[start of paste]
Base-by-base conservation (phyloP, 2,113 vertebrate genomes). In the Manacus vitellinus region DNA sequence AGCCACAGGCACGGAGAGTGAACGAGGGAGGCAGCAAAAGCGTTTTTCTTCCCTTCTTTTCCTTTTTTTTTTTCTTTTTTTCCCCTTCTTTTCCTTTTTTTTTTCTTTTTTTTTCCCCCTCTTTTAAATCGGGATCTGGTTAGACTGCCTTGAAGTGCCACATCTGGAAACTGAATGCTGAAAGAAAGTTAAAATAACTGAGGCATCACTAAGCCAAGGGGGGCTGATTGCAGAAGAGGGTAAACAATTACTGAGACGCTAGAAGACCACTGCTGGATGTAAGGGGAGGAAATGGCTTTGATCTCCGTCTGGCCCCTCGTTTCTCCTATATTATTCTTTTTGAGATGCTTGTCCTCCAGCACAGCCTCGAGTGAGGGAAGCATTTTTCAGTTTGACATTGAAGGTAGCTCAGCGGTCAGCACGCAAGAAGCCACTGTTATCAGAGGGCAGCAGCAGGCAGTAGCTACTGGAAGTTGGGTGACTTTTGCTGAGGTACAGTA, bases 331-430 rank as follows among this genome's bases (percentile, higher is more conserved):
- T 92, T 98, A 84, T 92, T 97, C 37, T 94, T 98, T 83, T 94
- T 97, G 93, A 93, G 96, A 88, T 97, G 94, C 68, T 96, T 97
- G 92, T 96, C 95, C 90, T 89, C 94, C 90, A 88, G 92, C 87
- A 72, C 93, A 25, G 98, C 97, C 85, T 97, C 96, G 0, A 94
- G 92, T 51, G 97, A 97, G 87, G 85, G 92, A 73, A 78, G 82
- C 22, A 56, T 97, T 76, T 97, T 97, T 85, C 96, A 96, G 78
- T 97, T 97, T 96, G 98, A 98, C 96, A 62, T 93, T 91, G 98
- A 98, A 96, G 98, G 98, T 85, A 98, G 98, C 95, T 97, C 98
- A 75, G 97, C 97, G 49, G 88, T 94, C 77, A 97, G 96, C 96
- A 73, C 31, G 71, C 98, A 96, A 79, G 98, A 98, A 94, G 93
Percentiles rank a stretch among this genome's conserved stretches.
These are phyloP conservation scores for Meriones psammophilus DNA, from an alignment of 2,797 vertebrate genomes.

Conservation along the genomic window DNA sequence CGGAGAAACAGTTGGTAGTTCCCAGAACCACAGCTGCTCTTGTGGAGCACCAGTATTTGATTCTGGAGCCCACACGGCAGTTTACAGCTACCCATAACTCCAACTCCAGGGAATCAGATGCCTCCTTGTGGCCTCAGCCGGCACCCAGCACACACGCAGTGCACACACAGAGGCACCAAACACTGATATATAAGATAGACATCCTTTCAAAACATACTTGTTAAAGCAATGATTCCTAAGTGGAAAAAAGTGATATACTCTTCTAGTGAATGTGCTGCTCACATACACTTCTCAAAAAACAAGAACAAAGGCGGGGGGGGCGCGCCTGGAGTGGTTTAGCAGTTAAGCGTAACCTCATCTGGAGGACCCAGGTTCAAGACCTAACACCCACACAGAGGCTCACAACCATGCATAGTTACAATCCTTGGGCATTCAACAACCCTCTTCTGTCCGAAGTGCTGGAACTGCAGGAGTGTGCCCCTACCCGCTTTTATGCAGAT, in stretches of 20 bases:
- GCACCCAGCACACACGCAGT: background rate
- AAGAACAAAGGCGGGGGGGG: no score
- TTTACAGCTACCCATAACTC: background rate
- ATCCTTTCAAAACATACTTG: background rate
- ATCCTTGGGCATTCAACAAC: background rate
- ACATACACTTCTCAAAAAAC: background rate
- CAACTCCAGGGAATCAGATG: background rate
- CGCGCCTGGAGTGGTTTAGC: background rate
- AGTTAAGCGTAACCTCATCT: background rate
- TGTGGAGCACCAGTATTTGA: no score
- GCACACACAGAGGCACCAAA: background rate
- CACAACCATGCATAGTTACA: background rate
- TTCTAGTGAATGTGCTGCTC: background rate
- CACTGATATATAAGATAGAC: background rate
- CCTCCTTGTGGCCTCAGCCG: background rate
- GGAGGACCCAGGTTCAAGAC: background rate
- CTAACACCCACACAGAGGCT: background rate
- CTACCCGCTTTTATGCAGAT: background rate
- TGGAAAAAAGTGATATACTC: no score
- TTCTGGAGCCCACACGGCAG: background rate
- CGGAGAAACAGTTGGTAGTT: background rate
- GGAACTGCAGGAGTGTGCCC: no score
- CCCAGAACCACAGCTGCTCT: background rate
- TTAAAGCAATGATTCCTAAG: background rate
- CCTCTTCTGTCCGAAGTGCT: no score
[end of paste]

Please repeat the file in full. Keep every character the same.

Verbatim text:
Base-by-base conservation (phyloP, 2,113 vertebrate genomes). In the Manacus vitellinus region DNA sequence AGCCACAGGCACGGAGAGTGAACGAGGGAGGCAGCAAAAGCGTTTTTCTTCCCTTCTTTTCCTTTTTTTTTTTCTTTTTTTCCCCTTCTTTTCCTTTTTTTTTTCTTTTTTTTTCCCCCTCTTTTAAATCGGGATCTGGTTAGACTGCCTTGAAGTGCCACATCTGGAAACTGAATGCTGAAAGAAAGTTAAAATAACTGAGGCATCACTAAGCCAAGGGGGGCTGATTGCAGAAGAGGGTAAACAATTACTGAGACGCTAGAAGACCACTGCTGGATGTAAGGGGAGGAAATGGCTTTGATCTCCGTCTGGCCCCTCGTTTCTCCTATATTATTCTTTTTGAGATGCTTGTCCTCCAGCACAGCCTCGAGTGAGGGAAGCATTTTTCAGTTTGACATTGAAGGTAGCTCAGCGGTCAGCACGCAAGAAGCCACTGTTATCAGAGGGCAGCAGCAGGCAGTAGCTACTGGAAGTTGGGTGACTTTTGCTGAGGTACAGTA, bases 331-430 rank as follows among this genome's bases (percentile, higher is more conserved):
- T 92, T 98, A 84, T 92, T 97, C 37, T 94, T 98, T 83, T 94
- T 97, G 93, A 93, G 96, A 88, T 97, G 94, C 68, T 96, T 97
- G 92, T 96, C 95, C 90, T 89, C 94, C 90, A 88, G 92, C 87
- A 72, C 93, A 25, G 98, C 97, C 85, T 97, C 96, G 0, A 94
- G 92, T 51, G 97, A 97, G 87, G 85, G 92, A 73, A 78, G 82
- C 22, A 56, T 97, T 76, T 97, T 97, T 85, C 96, A 96, G 78
- T 97, T 97, T 96, G 98, A 98, C 96, A 62, T 93, T 91, G 98
- A 98, A 96, G 98, G 98, T 85, A 98, G 98, C 95, T 97, C 98
- A 75, G 97, C 97, G 49, G 88, T 94, C 77, A 97, G 96, C 96
- A 73, C 31, G 71, C 98, A 96, A 79, G 98, A 98, A 94, G 93
Percentiles rank a stretch among this genome's conserved stretches.
These are phyloP conservation scores for Meriones psammophilus DNA, from an alignment of 2,797 vertebrate genomes.

Conservation along the genomic window DNA sequence CGGAGAAACAGTTGGTAGTTCCCAGAACCACAGCTGCTCTTGTGGAGCACCAGTATTTGATTCTGGAGCCCACACGGCAGTTTACAGCTACCCATAACTCCAACTCCAGGGAATCAGATGCCTCCTTGTGGCCTCAGCCGGCACCCAGCACACACGCAGTGCACACACAGAGGCACCAAACACTGATATATAAGATAGACATCCTTTCAAAACATACTTGTTAAAGCAATGATTCCTAAGTGGAAAAAAGTGATATACTCTTCTAGTGAATGTGCTGCTCACATACACTTCTCAAAAAACAAGAACAAAGGCGGGGGGGGCGCGCCTGGAGTGGTTTAGCAGTTAAGCGTAACCTCATCTGGAGGACCCAGGTTCAAGACCTAACACCCACACAGAGGCTCACAACCATGCATAGTTACAATCCTTGGGCATTCAACAACCCTCTTCTGTCCGAAGTGCTGGAACTGCAGGAGTGTGCCCCTACCCGCTTTTATGCAGAT, in stretches of 20 bases:
- GCACCCAGCACACACGCAGT: background rate
- AAGAACAAAGGCGGGGGGGG: no score
- TTTACAGCTACCCATAACTC: background rate
- ATCCTTTCAAAACATACTTG: background rate
- ATCCTTGGGCATTCAACAAC: background rate
- ACATACACTTCTCAAAAAAC: background rate
- CAACTCCAGGGAATCAGATG: background rate
- CGCGCCTGGAGTGGTTTAGC: background rate
- AGTTAAGCGTAACCTCATCT: background rate
- TGTGGAGCACCAGTATTTGA: no score
- GCACACACAGAGGCACCAAA: background rate
- CACAACCATGCATAGTTACA: background rate
- TTCTAGTGAATGTGCTGCTC: background rate
- CACTGATATATAAGATAGAC: background rate
- CCTCCTTGTGGCCTCAGCCG: background rate
- GGAGGACCCAGGTTCAAGAC: background rate
- CTAACACCCACACAGAGGCT: background rate
- CTACCCGCTTTTATGCAGAT: background rate
- TGGAAAAAAGTGATATACTC: no score
- TTCTGGAGCCCACACGGCAG: background rate
- CGGAGAAACAGTTGGTAGTT: background rate
- GGAACTGCAGGAGTGTGCCC: no score
- CCCAGAACCACAGCTGCTCT: background rate
- TTAAAGCAATGATTCCTAAG: background rate
- CCTCTTCTGTCCGAAGTGCT: no score